Youth theater presenting ‘The Princess Who Had No Name’


When a girl wakes up alone in the forest, she has no memory of her past.

She can’t remember where she’s from, how she got there or her own name. She embarks on a journey to recall her past and along the way meets several fairy tale characters — Hansel and Gretel, Rumpelstiltskin, Goldilocks and the Three Bears, Snow White and the Seven Dwarves, Cinderella and Rapunzel, to name a few.

Some are helpful and some dangerous, yet all have information that intertwines and helps the girl recall her own story, eventually revealing her true identity as a princess.

With fun new takes on the stories everyone loves, the princess’ quest to remember her true identity will keep the audience guessing to the happily ever after ending.

“The Princess Who Had No Name” will be presented by Jackson County Young Artists’ Theatre the next two weekends at Royal Off-the-Square Theatre, 121 W. Walnut St., Brownstown.

Shows are at 7:30 p.m. Friday and Saturday, 2:30 p.m. Sunday and 7:30 p.m. July 23 and 24.

There are 36 kids ages 6 to 18 cast in the show, including one playing two roles.

Director Katie Rohlfing said she picked this show for JCYAT last year before the COVID-19 pandemic, but the theater’s season was canceled. Then it was put on this year’s calendar.

“It was perfect because we needed something to bring us back to theater, to entertain and to just bring smiles to people’s faces. I think this show does that,” she said. “Plus, the mix of fairy tale, it’s great for our teens because it’s different in that they can add more to it and for youth so they know the characters that they are playing.”

Isabel Rodriguez, 17, a senior at Jennings County High School, was cast as the princess.

“I auditioned for all of the girl characters. I was not expecting to get the princess,” she said. “I kind of figured it would be Rapunzel or something else like that, but I do definitely like to pretend that I don’t know what I’m doing, pretend that I have lost my mind. I do like my character a lot. She’s all kinds of crazy and messed up in the head.”

Landon Whitson, 15, a sophomore at Brownstown Central High School, said he was asked to audition for the role of Rumpelstiltskin.

“Katie was like, ‘This character is kind of like a split personality, kind of like Gollum from ‘The Lord of the Rings,’ and I’m like, ‘That is actually something I would really like to do to challenge myself,'” he said. “It has been so fun switching between the voices.”

Having been in shows with Rohlfing in the past, Morgan Henry said he was willing to play any role. The 18-year-old 2021 graduate of Jennings County High School wound up cast as Prince Reveille, who inadvertently rescues and wins the hearts of the wrong princesses in the show.

He said it’s his first time playing a romantic lead.

“She was like, ‘OK, you’re going to get a part that you’ve never played,'” Henry said. “She was like, ‘I’m going to push you really hard,’ and I was ‘OK, I’m ready, I guess.”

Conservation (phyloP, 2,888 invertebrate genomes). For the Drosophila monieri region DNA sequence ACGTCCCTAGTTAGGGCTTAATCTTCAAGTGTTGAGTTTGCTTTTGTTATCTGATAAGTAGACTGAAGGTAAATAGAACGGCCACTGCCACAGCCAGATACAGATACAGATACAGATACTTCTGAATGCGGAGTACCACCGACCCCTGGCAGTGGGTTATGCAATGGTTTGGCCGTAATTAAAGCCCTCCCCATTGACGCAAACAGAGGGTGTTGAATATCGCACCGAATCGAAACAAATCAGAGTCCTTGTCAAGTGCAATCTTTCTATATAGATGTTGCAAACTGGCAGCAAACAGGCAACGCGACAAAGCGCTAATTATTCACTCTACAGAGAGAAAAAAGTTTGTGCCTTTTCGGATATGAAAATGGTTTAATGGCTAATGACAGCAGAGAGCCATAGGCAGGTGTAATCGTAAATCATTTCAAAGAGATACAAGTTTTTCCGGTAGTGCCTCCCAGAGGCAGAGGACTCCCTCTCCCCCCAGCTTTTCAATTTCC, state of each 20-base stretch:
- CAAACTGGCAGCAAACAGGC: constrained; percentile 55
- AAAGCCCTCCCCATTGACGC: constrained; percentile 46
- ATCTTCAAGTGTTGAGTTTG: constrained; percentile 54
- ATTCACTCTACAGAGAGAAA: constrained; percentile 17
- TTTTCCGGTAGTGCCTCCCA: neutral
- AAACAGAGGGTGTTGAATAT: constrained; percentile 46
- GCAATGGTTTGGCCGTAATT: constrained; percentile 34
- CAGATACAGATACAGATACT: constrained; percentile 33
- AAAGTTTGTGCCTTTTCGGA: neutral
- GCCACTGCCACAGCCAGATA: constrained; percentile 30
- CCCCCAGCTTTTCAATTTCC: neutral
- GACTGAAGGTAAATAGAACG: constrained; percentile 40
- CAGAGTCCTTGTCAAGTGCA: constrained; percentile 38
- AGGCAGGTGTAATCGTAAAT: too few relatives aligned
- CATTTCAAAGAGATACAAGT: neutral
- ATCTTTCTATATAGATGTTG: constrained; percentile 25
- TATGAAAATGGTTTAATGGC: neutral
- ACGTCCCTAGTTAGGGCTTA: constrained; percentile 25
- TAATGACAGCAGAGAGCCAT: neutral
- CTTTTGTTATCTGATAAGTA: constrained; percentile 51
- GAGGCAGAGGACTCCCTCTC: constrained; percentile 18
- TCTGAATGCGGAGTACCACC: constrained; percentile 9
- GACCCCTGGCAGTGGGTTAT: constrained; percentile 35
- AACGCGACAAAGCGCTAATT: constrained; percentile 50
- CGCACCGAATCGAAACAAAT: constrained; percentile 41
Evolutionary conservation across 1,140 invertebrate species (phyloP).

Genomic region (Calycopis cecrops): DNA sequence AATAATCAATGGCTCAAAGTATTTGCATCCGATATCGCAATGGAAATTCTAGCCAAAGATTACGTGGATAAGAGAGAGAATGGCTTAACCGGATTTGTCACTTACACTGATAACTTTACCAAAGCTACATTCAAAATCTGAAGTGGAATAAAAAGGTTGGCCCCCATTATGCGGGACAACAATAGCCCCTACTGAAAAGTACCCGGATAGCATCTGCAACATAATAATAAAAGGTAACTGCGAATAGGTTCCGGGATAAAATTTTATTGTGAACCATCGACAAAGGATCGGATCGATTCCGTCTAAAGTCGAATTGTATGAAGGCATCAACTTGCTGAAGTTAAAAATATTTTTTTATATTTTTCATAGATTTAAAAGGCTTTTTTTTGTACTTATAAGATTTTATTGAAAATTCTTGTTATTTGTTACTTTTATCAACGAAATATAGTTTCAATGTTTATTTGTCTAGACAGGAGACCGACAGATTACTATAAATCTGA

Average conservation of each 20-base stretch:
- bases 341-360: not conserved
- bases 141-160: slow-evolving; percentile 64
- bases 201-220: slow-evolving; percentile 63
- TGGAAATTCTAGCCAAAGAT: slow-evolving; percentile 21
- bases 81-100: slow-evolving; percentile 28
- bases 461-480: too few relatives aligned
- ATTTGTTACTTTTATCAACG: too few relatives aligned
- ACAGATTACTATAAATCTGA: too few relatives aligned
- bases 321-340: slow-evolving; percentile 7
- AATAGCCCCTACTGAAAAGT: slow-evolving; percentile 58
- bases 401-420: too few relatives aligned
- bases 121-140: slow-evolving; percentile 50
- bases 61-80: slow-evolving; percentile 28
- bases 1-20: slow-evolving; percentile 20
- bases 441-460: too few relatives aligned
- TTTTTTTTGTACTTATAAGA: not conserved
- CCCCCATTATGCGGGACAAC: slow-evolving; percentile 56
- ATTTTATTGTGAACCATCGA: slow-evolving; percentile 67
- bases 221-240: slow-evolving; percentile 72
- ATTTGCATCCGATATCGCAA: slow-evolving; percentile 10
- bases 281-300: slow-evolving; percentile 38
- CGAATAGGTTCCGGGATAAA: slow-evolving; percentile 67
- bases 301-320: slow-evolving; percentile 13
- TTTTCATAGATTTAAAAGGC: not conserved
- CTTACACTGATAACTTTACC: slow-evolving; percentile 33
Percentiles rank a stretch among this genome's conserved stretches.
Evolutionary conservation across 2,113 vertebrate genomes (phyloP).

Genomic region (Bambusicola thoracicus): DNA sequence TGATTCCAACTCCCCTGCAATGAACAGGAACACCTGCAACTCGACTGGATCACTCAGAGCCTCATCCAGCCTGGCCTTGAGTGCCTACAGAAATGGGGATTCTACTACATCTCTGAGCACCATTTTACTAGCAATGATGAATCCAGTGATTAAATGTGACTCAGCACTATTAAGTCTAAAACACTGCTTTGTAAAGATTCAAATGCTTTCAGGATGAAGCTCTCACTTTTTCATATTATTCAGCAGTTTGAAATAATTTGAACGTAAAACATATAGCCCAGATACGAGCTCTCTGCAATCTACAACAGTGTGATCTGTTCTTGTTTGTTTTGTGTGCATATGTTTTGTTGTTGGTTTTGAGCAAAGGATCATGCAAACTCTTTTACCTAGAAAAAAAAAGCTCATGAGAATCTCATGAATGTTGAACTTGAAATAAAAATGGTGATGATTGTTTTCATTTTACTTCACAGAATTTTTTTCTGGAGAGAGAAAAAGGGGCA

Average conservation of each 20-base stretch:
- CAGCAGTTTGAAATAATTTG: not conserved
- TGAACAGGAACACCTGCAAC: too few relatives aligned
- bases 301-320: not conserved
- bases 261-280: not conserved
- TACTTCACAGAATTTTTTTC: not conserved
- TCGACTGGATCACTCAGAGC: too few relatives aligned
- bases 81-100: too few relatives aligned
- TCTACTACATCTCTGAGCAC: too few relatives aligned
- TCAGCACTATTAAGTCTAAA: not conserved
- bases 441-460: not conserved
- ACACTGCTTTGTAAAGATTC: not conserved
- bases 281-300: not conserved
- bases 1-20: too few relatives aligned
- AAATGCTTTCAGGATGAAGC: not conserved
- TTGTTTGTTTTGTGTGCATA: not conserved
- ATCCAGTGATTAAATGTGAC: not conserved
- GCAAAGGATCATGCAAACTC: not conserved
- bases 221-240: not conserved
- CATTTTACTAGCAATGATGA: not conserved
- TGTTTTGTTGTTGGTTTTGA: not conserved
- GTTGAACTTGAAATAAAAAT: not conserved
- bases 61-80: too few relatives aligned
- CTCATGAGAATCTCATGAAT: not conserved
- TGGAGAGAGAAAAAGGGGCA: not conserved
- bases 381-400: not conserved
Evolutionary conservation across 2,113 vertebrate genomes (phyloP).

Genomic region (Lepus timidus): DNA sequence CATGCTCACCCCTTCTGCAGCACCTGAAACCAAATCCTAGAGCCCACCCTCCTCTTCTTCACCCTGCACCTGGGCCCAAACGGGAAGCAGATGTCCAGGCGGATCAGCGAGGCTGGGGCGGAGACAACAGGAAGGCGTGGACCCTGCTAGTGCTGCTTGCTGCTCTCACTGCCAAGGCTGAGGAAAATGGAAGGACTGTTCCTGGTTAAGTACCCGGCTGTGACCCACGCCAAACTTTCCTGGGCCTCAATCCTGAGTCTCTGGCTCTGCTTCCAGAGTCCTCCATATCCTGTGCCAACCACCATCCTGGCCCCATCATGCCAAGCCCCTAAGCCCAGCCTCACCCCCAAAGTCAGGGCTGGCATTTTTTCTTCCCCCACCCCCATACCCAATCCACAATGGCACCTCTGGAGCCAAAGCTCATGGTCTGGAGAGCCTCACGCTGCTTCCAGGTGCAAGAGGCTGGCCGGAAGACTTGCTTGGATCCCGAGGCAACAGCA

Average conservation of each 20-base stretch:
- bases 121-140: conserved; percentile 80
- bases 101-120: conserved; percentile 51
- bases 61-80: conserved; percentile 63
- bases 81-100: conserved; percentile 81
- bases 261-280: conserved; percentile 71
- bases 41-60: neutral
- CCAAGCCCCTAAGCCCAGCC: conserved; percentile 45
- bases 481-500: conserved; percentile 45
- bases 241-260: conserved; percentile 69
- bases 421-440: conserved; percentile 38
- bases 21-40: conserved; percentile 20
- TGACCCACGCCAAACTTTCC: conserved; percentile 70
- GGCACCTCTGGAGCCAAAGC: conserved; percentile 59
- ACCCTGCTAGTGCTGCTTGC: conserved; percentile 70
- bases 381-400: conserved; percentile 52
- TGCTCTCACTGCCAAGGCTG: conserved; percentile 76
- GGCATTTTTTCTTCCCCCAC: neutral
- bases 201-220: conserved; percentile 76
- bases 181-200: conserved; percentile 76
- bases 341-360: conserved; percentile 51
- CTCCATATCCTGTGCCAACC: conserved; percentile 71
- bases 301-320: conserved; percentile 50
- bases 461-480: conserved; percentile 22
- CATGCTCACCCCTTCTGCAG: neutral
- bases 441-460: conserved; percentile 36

All three have adapted well to their characters.

“I think what I like most about it is the freedom we get with our characters,” Whitson said. “I had so much freedom to do whatever I wanted with my character. I brought it up to Katie first just to check, but it’s just I got to do so much. I got to make so much of my character my own way, and that’s something I don’t usually do as much because all of the characters I’ve ever played were written specific ways.”

Rodriguez agreed.

“My character does not know who she is, so I can kind of play off of her confusion and put that together in my own character while keeping kind of a confused female,” she said.

Henry’s character is more defined in the show.

“I’m not rigidly there, but I still had some freedom,” he said. “Compared to shows we’ve done in the past, I feel like the plot is a lot better. It can be enjoyed by both adults and young children.”

Since she first began working with the young actors, Rohlfing said she has seen a lot of growth.

“Even before the show, they are just going to keep growing and growing and growing and getting better,” she said. “It’s always great to see, especially those really shy ones that end up coming out of their shells during the shows, making friends, getting onstage and just being bright and out there. It’s just so great to see their growth throughout the process, not just as actors but as humans in general.”

Her excitement builds as showtime approaches.

“I’m just excited to see all of their happy faces and all of their hard work pay off,” Rohlfing said. “As long as they are having fun and they are enjoying being up there, that’s all that matters to me.”

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What: Jackson County Young Artists’ Theatre’s production of “The Princess Who Had No Name”

When: 7:30 p.m. Friday and Saturday, 2:30 p.m. Sunday and 7:30 p.m. July 23 and 24

Where: Royal Off-the-Square Theatre, 121 W. Walnut St., Brownstown

Who: 36 kids ages 6 to 18

Cost: $9 (order online at

Director: Katie Rohlfing

Assistant director: Steve Deweese

Production manager: Karen Haas

Cast: Kelly Beavers, Addison Bumbleburg, Brynn Burton, Bella Campbell, Jack Charlton, Lilly Charlton, Janie Deweese, Olivia Deweese, Elin Dick, Sullivan Dick, Jenna Downs, Alyssa Haas, Derek Haas, Morgan Henry, Alana Jacobi, Destiny Long, Isabel McGill, Benjamin Neawedde, Daniel Neawedde, Jonathan Neawedde, Vivian Newby, Elise Olsen, Addie Otte, Isabel Perez, Coltlynn Ray, Karcynn Ray, Isabel Rodriguez, Max Rodriguez, Evan Rohlfing, Myra Schepman, Holten Trimble, Landon Whitson, Genevieve Wilson, Viviana Wilson, Parker Windley and Trinity Wright